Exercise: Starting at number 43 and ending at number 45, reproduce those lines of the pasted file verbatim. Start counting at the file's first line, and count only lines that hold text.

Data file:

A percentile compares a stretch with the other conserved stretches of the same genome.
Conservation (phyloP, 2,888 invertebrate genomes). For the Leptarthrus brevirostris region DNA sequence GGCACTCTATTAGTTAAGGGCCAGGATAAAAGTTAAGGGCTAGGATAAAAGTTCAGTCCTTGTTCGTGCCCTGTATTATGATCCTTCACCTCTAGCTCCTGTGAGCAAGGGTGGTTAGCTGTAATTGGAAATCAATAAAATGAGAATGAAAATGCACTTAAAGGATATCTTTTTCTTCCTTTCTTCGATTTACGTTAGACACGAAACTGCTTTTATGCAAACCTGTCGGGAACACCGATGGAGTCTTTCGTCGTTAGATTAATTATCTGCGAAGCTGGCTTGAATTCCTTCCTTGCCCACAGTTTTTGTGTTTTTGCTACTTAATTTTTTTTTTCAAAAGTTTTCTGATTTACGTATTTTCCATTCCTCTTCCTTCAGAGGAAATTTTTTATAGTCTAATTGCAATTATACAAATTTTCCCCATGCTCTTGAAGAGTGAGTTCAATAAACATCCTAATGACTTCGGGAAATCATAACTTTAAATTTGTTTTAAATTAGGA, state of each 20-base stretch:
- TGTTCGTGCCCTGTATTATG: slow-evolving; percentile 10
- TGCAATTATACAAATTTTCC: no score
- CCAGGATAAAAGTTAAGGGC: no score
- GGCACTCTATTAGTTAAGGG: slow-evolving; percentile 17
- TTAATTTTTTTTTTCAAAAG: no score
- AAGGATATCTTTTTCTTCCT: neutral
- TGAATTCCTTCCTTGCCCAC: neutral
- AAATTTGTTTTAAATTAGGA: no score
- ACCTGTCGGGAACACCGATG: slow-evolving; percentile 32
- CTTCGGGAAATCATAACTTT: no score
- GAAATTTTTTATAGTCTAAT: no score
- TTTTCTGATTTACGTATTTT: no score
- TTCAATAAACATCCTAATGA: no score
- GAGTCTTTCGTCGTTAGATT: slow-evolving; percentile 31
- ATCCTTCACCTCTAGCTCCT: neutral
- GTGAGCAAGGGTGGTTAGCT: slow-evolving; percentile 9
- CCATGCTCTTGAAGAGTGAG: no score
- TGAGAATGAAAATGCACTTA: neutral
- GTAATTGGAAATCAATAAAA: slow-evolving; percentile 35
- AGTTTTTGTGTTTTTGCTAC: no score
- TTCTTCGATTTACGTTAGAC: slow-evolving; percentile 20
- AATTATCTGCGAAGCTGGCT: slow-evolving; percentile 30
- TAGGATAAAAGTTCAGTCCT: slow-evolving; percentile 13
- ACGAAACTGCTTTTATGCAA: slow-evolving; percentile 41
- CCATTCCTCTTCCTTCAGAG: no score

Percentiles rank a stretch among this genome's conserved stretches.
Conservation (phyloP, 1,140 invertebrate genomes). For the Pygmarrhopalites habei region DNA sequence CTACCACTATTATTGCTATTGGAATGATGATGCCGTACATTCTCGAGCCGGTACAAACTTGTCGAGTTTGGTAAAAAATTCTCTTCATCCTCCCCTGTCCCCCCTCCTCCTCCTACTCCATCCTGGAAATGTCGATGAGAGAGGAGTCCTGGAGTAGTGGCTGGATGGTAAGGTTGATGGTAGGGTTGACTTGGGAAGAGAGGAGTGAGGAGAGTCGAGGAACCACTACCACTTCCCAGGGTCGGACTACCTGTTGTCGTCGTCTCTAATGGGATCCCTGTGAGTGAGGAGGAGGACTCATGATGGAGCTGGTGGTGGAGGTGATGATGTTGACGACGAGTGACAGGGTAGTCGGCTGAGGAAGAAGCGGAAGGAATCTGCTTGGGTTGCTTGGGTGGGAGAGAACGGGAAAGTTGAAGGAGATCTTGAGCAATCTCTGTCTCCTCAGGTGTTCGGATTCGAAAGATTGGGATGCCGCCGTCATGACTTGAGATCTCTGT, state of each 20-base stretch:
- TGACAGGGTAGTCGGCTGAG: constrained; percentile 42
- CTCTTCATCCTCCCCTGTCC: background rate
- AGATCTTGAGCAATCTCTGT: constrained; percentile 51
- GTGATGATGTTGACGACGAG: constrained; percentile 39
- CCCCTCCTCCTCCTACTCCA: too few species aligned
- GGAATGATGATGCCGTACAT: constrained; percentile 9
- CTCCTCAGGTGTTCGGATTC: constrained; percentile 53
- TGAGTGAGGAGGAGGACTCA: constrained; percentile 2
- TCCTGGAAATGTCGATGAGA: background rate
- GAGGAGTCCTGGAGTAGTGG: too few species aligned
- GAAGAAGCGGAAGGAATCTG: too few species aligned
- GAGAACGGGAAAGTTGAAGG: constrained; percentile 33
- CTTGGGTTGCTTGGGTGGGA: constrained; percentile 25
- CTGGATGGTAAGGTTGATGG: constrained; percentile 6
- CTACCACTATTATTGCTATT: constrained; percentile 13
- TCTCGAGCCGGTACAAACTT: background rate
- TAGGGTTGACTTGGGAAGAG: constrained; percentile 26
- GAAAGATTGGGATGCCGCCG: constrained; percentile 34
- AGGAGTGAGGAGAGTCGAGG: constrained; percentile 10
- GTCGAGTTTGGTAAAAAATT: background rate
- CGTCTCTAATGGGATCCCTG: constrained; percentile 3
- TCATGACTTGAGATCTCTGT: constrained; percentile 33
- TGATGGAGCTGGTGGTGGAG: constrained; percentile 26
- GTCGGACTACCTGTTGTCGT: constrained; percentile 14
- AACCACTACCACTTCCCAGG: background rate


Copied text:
- CTGGATGGTAAGGTTGATGG: constrained; percentile 6
- CTACCACTATTATTGCTATT: constrained; percentile 13
- TCTCGAGCCGGTACAAACTT: background rate